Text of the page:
CARE is hiring a Consultant of Project Evaluation for Maputo and Nampula.
CARE is a humanitarian and development Non-Governmental Organization operating in Mozambique since 1984 in emergency response and development programs. CARE aim to support the government to achieve its development goals with multiple projects in Natural resources management, Climate Change and Agriculture, Food and Nutrition Security, Economic Development, Water, Sanitation and Hygiene, Microcredit and savings, Health, Governance and Advocacy central to which is the empowerment of women and girls who face food and nutrition insecurity and depends on land and natural resources.
CARE Mozambique’s Humanitarian and Development programmes cover some provinces of the three regions of Mozambique, specifically in Cabo Delgado, Nampula, Niassa (northern region), Tete, Sofala (central region), Inhambane and Maputo provinces (southern region) being implemented either through partners or directly by CARE.
In partnership with CARE Denmark and funding from DANIDA, CARE Mozambique as been, since January 2018, implementing the Partnerships and Alliances of Civil Society for Community Rights to Resilience (PARCO) at policy and central level in Maputo with parners such as the Civil Society AllianInce against Land Grabbing (ASCUT) and the Civil Society Organisations´Platform on Climate Change (PNOSCMC) and in the field and provincial level in the Nampula province through local civil society organisations, namely Akilizetho, ORAM/ANAM and UPC-Nampula
The government systematically underinvests in the small-farm sector, ignoring the large potential gains in income and nutrition status, particularly of women and children, from developing the smallholder sector. Although the government budget for agriculture has been around 10% of the total budget, actual spending never reached the CAADP goal. Within this budget 5% is allocated for extension services, 14% is directed to support the production, and 43% is for irrigation systems for medium and large scale farmers. Thus, only a small fraction benefits small-scale producers.
Land tenure is a critical concern for smallholder farmers, particularly vulnerable small scale farmers and women. Loss of land and access to common property resources as well as effects of climate change are a real threat. Private investors collude with local and national government actors to take over smallholders’ farms and community lands. Even in cases where smallholder farmers do not necessarily face involuntary resettlement, they may be at risk of losing access to land and other resources that are critical to rural livelihoods.
Overall, programme implementation contributing to improve the capacity of partners to engage with government authorities and communities for influencing and collaboration, which have in turn improved their legitimacy as key players. Climate adaptation and climate smart agriculture are being promoted and improved.
Just before the endline evaluation begins a lessons learnt exercise will be undertaken to document the key learnings of the programme, using a participatory methodology called book print, which is expected to produce a booklet and the first findings may be available for the consultant to use as reference.
The kinship system in Nampula is matrilineal, women have better access to land than in other parts of the country. Nevertheless, land is not directly owned by women, land is attributed by the wife’s uncle and in case of divorce; the woman will remain, while the husband has to leave the homestead. Hence, women continue to face multiple barriers, unequal power relations and injustice. Women’s capacity for coping with shocks and resilience to crises is limited by sociocultural, economic, structural and political constraints.
In the Nampula Province, where the programme has its focus, the patterns of weather variability are rapidly changing with more intense rainfall followed by dry periods and shortening of the rainy season to fewer months with a longer dry season which causes a major water supply problem hitting women as they try to access and carry water. Farming systems have not yet been adapted to the changing climate, and extension advice is based on outdated agricultural calendars.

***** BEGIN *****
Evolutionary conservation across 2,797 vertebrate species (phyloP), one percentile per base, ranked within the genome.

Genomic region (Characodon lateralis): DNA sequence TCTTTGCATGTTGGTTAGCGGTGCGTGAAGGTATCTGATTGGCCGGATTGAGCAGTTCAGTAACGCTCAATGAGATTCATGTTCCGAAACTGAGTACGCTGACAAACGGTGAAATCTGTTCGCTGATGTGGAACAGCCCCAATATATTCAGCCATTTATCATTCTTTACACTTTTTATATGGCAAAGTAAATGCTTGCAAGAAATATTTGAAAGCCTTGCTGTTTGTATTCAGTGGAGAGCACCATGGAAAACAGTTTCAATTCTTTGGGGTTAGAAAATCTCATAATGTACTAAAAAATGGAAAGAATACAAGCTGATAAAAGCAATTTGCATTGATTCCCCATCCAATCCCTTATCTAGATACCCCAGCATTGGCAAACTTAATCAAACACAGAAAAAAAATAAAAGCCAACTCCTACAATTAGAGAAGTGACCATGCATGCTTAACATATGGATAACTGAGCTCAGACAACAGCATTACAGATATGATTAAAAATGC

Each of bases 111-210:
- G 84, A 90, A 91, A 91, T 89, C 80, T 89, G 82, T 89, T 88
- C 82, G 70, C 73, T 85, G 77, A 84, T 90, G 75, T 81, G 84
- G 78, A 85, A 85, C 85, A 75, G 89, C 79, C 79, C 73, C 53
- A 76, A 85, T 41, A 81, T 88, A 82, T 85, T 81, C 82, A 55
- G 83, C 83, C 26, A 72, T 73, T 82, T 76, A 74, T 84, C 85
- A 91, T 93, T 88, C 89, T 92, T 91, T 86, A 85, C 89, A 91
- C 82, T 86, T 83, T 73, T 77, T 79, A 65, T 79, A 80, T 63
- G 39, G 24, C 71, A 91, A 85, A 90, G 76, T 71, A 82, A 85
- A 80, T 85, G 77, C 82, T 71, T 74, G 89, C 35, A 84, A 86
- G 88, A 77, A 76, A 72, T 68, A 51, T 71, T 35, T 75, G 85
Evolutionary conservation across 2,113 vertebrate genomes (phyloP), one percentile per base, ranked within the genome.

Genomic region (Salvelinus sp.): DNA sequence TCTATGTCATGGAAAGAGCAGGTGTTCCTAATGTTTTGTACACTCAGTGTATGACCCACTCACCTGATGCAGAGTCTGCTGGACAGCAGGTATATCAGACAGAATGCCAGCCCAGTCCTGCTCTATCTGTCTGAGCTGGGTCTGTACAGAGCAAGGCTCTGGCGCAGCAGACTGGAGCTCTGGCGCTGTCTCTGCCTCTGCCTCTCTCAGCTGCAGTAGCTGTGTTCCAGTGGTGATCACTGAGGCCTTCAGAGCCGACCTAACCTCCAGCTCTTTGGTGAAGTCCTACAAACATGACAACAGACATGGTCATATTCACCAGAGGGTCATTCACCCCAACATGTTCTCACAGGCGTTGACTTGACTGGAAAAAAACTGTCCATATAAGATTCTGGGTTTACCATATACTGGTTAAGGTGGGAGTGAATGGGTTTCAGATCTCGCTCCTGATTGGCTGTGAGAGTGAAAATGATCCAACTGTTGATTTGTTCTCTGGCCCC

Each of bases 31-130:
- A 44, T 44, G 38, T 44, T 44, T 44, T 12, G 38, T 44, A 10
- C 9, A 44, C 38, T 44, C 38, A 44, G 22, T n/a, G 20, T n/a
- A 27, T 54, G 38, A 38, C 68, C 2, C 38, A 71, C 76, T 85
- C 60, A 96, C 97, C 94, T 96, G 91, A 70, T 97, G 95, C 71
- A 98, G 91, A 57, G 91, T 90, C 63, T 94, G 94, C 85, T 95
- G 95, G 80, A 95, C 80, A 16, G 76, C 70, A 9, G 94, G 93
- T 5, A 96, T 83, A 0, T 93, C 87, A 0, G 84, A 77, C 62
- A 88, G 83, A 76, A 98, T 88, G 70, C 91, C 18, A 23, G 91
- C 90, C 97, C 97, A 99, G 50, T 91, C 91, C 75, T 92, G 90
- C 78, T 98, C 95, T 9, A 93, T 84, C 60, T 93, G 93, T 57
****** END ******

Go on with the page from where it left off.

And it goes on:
In recent years the Ministry of Agriculture and Rural Development (MADER) and the Ministry of Land and Environment (MTA) have boosted their organic structures by incorporating national directorates to deal specifically with Climate Change issues, hence providing room to translate the strong component on environmental protection and climate change in the legislation into actions, which provides some room to bring climate change to the centre of agenda setting, however practical measures still not widely seen and the engagement with civil society and private sector still lagging behind.
Agriculture plays an essential role in Mozambique’s economy, contributing 24% of GDP and employing more than 70% of the working population. It is essentially subsistence agriculture, weakly mechanised and using few irrigation techniques and improved inputs. Most of the plots are small, family-run and mainly subsistence. Mozambican agricultural productivity is among the lowest in the region, although it has increased slightly in the last 10 years. Iinsufficient investment in the small-scale farming sector and lack of relevant and adequate extension to improve livelihoods and to make them sustainable in the face of climate change and an increased occurrence of extreme weather events are the major challenges of the sector.
It is against this background that Partnerships and Alliances of Civil Society for Community Rights to Resilience (PARCO) is implemented in the province of Nampula and in Maputo as a national policy intervntion. The project is funded by DANIDA and is implemented in partnership with CARE Denmark and in close collaboration with the Ministries of Agriculture and Riural Development (MADER), and Land and Environment (MTA), as well as the state Institute for Disaster Risk Management (INDG), and the Institute of Meterology (INAM), concerned district provincial and district government, National and provincial civil society organisations and community based organisations at lower level.
Goal and Objectives of the Project
By 2021, the programme has contributed, to resilient livelihoods for small-scale farmers, especially women, through protection of land rights and promotion of relevant government services
The project has three intermediate outcomes:
Community-based organisations in target districts are accountable representatives of the local population including women and youth and have capacity to engage effectively with duty-bearers on land rights, livelihood and climate resilience
Output 1.1: Community members are mobilized on land rights/ livelihood/climate resilience